Coming off last week’s beating, the chefs perform well, given that they have plenty of time and freedom to pull off this week’s challenge. A few of the chefs choose to go along with Chris and Anna’s love of game, picking up elk and boar, and others go the Pacific-Northwest-seafood route. The top and bottom chefs represent a nice mix of flavor profiles and proteins. Jon manages to impress guest judge Rick Moonen with a chowder he learned from the man himself; Kristen plates an amazing-sounding pasta bite that pairs dried apricots with triple-cream cheese; Brooke delivers an intimidating but mind-blowing lamb-stuffed squid on black rice; and Sheldon manages to plate his soul, which is evidently tasty. I really wish the judges would cease and desist with the “your soul is in this dish” talk. It doesn’t tell us much at all. Landing on the bottom are Eliza, Danyele, Josh, and Micah for ill-cooked protein or lack of seasoning. It’s not a surprising lineup—we’ve seen these guys on the bottom before. I’m starting to feel that midseason antsiness, waiting for the stronger chefs to break away from the pack. Eliza takes the hit this week for her thinly sliced elk and texture-challenged carrots, and my money’s on Danyele to self-destruct next week. Her weirdly explicit nervousness makes for awkward footage, and she’s clearly about to implode given her “I’m too afraid to cook” speech at judge’s table. Not a smart move.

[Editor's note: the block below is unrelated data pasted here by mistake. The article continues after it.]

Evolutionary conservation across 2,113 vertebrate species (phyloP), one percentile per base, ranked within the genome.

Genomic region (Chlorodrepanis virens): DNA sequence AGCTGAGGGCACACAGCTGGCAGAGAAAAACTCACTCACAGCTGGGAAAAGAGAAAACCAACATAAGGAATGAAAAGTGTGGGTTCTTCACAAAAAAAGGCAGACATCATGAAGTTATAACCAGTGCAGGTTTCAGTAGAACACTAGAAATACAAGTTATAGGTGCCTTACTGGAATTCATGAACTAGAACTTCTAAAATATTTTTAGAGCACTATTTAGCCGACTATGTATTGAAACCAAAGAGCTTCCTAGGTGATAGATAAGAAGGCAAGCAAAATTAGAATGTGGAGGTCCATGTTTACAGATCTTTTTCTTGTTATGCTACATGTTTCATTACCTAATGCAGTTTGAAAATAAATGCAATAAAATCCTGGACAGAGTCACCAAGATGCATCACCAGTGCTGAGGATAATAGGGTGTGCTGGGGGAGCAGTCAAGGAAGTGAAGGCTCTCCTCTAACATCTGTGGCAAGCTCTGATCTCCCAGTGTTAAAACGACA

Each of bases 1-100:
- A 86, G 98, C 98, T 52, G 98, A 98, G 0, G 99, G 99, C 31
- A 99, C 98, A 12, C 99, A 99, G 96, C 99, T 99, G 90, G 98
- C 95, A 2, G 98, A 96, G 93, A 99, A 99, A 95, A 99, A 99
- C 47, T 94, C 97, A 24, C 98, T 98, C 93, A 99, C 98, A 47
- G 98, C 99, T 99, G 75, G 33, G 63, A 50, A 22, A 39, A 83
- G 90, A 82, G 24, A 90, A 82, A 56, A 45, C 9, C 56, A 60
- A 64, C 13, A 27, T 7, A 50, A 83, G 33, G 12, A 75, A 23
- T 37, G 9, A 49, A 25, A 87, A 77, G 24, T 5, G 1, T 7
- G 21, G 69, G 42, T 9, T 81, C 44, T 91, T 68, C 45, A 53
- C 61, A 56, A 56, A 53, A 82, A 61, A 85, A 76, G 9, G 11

Stray observations

  • Help me out. There was another local Olive Garden review that made the rounds long before this one did. Maybe around 2008-09? As far as I can recall, the guy was breathless about the soon-to-open Olive Garden. His thesis was that a town was really a town when it got an Olive Garden. Can’t find it anywhere. I remember it being funnier than the Hagerty one, though.
  • *I’m aware that this word makes me a terrible person. But, guys, Olive Garden is pretty godawful.
  • When Eliza’s family fights, they say, "Let’s fry together."
  • Padma: “You keep saying you’re the pork man. Just stop saying it.” So much schadenfreude here. I kept imagining that Josh’s mustache would wilt with sadness like a dying and hairy flower.
  • Last Chance Kitchen (spoiler!) pits Tyler, CJ, and Eliza against one another to cook with carrots and pickles. CJ emerges the victor, having escaped being “bitch slapped by a pickle” this time around. The other two dishes must have been fairly sub-par since CJ’s fish was overcooked.
  • I really wish they’d leave the other, twice-eliminated contestants out of LCK. It’s the world’s saddest peanut gallery.